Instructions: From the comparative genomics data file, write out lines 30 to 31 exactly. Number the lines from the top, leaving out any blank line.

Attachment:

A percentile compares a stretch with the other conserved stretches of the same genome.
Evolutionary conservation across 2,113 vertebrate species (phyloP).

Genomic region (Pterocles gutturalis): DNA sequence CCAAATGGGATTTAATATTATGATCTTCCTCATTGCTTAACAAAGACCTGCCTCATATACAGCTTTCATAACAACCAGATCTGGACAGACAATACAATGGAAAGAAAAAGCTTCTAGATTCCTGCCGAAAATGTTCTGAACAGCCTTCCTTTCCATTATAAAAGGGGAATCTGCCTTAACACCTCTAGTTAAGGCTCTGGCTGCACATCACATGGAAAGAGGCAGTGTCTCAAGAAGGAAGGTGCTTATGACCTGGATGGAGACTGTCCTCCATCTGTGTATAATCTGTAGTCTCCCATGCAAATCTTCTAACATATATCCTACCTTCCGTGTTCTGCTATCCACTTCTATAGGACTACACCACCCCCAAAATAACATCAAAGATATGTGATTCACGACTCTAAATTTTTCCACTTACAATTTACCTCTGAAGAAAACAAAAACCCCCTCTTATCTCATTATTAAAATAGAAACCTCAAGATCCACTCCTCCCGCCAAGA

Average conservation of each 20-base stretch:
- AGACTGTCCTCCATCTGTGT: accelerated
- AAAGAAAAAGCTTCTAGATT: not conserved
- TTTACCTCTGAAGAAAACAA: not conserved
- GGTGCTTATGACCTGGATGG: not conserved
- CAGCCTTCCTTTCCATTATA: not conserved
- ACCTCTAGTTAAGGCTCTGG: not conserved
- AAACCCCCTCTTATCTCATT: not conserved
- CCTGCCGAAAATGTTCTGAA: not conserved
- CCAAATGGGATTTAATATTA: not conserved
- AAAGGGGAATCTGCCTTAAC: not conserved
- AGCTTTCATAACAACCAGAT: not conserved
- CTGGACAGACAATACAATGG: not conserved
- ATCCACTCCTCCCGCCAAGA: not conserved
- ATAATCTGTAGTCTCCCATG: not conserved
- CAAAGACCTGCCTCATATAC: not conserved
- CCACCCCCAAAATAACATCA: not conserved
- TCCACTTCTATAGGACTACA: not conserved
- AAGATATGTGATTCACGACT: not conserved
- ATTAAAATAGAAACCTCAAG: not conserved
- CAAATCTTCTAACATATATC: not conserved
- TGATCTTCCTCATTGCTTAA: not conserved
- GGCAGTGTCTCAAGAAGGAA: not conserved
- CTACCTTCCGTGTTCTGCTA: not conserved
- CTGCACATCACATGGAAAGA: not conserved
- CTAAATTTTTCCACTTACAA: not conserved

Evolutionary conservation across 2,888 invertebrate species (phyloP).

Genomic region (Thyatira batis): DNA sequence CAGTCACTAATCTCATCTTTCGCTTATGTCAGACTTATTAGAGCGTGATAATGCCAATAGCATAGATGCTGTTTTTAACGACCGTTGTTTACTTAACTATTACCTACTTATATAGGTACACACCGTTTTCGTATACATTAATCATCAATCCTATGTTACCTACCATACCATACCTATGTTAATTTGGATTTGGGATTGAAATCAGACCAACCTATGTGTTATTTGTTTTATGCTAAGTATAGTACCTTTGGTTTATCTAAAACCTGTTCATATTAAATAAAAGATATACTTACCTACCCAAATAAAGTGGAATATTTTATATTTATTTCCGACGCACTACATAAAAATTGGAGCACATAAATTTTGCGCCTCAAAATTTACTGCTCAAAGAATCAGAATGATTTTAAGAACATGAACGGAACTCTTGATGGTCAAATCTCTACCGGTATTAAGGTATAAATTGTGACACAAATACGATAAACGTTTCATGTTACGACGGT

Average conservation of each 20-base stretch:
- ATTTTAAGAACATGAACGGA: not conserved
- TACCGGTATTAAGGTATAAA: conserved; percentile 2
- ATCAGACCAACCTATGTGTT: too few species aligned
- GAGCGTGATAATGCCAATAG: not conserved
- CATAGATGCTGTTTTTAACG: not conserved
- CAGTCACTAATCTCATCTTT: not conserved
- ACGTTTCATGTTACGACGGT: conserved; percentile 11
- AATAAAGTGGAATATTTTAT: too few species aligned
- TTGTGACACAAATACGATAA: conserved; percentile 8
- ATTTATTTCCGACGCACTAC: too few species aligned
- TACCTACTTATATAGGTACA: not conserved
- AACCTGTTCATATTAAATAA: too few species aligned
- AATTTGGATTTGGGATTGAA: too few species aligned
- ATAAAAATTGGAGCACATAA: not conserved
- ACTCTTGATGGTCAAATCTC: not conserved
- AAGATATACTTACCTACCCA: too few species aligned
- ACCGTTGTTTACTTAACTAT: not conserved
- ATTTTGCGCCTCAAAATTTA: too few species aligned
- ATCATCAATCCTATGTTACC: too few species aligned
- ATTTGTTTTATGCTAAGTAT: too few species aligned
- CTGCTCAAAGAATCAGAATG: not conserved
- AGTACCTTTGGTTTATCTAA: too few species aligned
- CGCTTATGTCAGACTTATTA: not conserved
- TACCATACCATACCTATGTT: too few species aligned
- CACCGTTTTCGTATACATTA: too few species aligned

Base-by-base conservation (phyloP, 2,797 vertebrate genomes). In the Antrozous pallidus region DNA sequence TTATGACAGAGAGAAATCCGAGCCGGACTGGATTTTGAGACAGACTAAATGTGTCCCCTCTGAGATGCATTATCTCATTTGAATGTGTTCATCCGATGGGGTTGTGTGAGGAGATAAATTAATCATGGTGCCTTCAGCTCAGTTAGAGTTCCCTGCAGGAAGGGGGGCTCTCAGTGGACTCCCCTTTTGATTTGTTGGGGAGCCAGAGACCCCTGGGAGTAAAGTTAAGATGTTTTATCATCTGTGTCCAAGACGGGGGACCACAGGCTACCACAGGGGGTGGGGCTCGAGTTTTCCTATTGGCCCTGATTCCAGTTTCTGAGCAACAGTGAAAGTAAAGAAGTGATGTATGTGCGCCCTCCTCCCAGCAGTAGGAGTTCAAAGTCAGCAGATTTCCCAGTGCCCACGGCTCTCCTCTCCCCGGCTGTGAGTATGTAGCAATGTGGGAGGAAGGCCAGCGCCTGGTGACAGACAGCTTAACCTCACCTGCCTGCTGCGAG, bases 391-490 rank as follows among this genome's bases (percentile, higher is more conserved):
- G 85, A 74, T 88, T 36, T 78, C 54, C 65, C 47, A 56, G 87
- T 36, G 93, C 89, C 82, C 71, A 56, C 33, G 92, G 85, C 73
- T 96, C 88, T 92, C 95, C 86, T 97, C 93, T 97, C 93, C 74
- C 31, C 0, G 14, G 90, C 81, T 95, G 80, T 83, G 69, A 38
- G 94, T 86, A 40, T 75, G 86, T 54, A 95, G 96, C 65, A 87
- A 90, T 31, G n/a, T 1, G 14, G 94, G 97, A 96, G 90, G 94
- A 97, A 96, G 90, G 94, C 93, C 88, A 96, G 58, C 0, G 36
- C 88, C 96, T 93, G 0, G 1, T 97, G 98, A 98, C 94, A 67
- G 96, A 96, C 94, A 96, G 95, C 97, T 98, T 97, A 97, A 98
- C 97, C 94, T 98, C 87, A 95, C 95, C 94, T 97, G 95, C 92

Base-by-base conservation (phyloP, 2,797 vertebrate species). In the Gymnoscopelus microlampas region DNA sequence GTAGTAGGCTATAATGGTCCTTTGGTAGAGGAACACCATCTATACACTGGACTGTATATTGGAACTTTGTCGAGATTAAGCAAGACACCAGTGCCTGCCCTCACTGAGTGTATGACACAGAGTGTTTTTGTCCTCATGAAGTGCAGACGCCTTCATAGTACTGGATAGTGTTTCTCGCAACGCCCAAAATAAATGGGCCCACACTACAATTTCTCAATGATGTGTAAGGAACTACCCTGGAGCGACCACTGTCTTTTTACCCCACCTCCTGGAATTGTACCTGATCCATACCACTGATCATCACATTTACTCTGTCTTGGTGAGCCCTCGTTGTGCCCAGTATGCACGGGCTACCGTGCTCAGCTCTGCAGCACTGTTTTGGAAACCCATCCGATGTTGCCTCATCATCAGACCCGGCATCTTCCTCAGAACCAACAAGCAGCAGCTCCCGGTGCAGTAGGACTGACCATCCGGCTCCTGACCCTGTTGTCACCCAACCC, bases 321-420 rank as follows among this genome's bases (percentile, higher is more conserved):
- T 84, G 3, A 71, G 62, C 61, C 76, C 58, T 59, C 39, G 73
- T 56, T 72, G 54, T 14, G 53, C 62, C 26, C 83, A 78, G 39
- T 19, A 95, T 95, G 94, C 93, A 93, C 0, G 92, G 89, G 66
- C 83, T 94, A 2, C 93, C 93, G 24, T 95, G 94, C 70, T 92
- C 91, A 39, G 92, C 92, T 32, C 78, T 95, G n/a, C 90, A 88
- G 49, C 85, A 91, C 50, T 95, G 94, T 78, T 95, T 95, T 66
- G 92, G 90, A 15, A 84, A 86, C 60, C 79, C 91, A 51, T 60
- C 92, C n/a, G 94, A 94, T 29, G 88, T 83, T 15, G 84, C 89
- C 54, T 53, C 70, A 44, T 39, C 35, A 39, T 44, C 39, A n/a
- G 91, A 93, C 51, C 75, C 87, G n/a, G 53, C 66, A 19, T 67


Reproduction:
Evolutionary conservation across 2,888 invertebrate species (phyloP).

Genomic region (Thyatira batis): DNA sequence CAGTCACTAATCTCATCTTTCGCTTATGTCAGACTTATTAGAGCGTGATAATGCCAATAGCATAGATGCTGTTTTTAACGACCGTTGTTTACTTAACTATTACCTACTTATATAGGTACACACCGTTTTCGTATACATTAATCATCAATCCTATGTTACCTACCATACCATACCTATGTTAATTTGGATTTGGGATTGAAATCAGACCAACCTATGTGTTATTTGTTTTATGCTAAGTATAGTACCTTTGGTTTATCTAAAACCTGTTCATATTAAATAAAAGATATACTTACCTACCCAAATAAAGTGGAATATTTTATATTTATTTCCGACGCACTACATAAAAATTGGAGCACATAAATTTTGCGCCTCAAAATTTACTGCTCAAAGAATCAGAATGATTTTAAGAACATGAACGGAACTCTTGATGGTCAAATCTCTACCGGTATTAAGGTATAAATTGTGACACAAATACGATAAACGTTTCATGTTACGACGGT